Even without dispersants, the oil likely would be found throughout the water column because it is flowing from a mile deep at hundreds of miles per hour. But, dispersants have been injected directly into that oil as it escapes and have been spread by boat and plane across hundreds of square miles of surface. BP tried to convince us that most of that oil disappeared, but scientists have found clouds of oil particles and droplets miles wide and long, hovering at various depths from the sea floor where many creatures dwell to surface waters where most fish and other animals feed and spawn.
One plume is 15 miles wide, 3 miles long and about 600 feet thick. Scientist Samantha Joye of the University of Georgia, who led an expedition tracking the oil plumes, says: "The primary producers—the base of the food web in the ocean—is going to be altered. There’s no doubt about that. We have no idea what dispersants are going to do to microorganisms. We know they are toxic to many larvae." Of special concern is the larvae of the endangered western bluefin tuna, which spawns exclusively in these Gulf waters. Of no less concern is the harm we all have seen to oiled birds, turtles, dolphin, and fish.
And then there are the long-range potential impacts on human health. Dispersants don’t eliminate oil, they make it less visually obvious by breaking it into small pieces spread over a vast area and throughout the depths. This makes the oil/dispersant droplets available to all the life forms that may ingest it and in turn are ingested. Anything in the oil or attached to it are thus entering the food chain. We know about oil’s toxic components – human carcinogens like napthalenes, benzene, toluene and xylenes—but we don’t know about the dispersants that are partnering with it.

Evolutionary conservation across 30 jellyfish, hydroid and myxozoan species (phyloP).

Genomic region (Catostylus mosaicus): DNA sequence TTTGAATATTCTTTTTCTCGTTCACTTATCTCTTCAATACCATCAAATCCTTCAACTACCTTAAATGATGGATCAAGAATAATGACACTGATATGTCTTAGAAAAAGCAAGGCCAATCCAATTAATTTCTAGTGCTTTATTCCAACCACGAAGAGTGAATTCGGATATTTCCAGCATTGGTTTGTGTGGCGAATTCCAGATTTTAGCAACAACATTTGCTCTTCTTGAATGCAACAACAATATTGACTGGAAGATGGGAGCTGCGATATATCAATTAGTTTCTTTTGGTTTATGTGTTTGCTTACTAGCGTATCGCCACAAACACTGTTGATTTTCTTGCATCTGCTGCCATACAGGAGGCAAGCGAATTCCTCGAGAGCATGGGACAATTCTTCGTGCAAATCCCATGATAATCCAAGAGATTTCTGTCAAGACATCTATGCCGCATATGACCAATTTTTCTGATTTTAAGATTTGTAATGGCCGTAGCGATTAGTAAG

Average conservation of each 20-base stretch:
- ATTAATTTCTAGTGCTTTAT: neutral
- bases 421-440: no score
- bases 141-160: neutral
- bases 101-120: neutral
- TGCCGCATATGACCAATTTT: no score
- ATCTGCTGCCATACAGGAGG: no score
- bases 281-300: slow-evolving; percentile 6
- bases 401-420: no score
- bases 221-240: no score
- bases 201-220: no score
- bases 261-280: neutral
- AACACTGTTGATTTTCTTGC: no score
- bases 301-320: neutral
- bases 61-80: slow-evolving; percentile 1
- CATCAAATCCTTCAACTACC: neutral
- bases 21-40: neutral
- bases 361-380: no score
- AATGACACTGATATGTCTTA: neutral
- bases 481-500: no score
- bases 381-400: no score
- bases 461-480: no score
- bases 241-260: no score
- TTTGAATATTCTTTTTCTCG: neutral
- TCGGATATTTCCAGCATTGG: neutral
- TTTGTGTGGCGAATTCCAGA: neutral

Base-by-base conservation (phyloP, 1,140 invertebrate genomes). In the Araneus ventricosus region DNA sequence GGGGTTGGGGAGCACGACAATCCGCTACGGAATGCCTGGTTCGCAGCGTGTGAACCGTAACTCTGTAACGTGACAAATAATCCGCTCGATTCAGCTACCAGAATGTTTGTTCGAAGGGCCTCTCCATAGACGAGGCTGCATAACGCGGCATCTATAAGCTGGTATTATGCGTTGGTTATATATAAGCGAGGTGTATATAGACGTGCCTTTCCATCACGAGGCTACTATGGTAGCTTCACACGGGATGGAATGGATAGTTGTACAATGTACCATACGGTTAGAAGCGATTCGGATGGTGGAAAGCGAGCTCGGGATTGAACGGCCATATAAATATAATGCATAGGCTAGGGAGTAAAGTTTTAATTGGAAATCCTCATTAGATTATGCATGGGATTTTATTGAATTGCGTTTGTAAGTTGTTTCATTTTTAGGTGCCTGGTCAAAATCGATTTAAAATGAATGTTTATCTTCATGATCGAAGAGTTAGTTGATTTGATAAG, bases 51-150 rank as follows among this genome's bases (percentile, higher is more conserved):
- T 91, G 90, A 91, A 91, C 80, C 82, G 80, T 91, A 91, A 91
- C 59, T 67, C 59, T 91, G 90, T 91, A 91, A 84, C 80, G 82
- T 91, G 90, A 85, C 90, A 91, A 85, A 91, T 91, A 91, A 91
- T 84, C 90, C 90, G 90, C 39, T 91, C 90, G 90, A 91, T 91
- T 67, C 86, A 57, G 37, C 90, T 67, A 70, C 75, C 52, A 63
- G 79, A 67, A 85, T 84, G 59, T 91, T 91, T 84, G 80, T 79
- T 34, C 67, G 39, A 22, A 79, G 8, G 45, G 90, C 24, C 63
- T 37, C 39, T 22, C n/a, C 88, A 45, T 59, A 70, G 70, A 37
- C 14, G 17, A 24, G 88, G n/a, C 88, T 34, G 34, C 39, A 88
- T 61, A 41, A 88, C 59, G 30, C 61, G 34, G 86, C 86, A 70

Nalco, the manufacturer of Corexit, put out a release trying to allay concerns about the ingredients in its dispersants, but its statement raises more concerns than it answers. First, it asserts that all of the ingredients "have been determined safe and effective by the EPA." While the Food and Drug Administration makes such determinations for drugs, the Toxics Substances Control Act is so weak that it does not require that EPA make such safety findings before chemicals are allowed on the market. That is why a diverse health, environmental, and labor coalition (including Earthjustice) are calling for an overhaul of that law.
Second, Nalco tries to prove that the dispersant’s ingredients are safe by pointing to their presence in cosmetics, lotions and stain blockers. That offers little comfort. Cosmetics and lotions often contain phthalates, which have been associated with reproductive impacts and endocrine disruption. And some stain blockers contain ingredients classified as cancer-causing or neurotoxins.
When we have more information about how the dispersant ingredients work, we will let you know.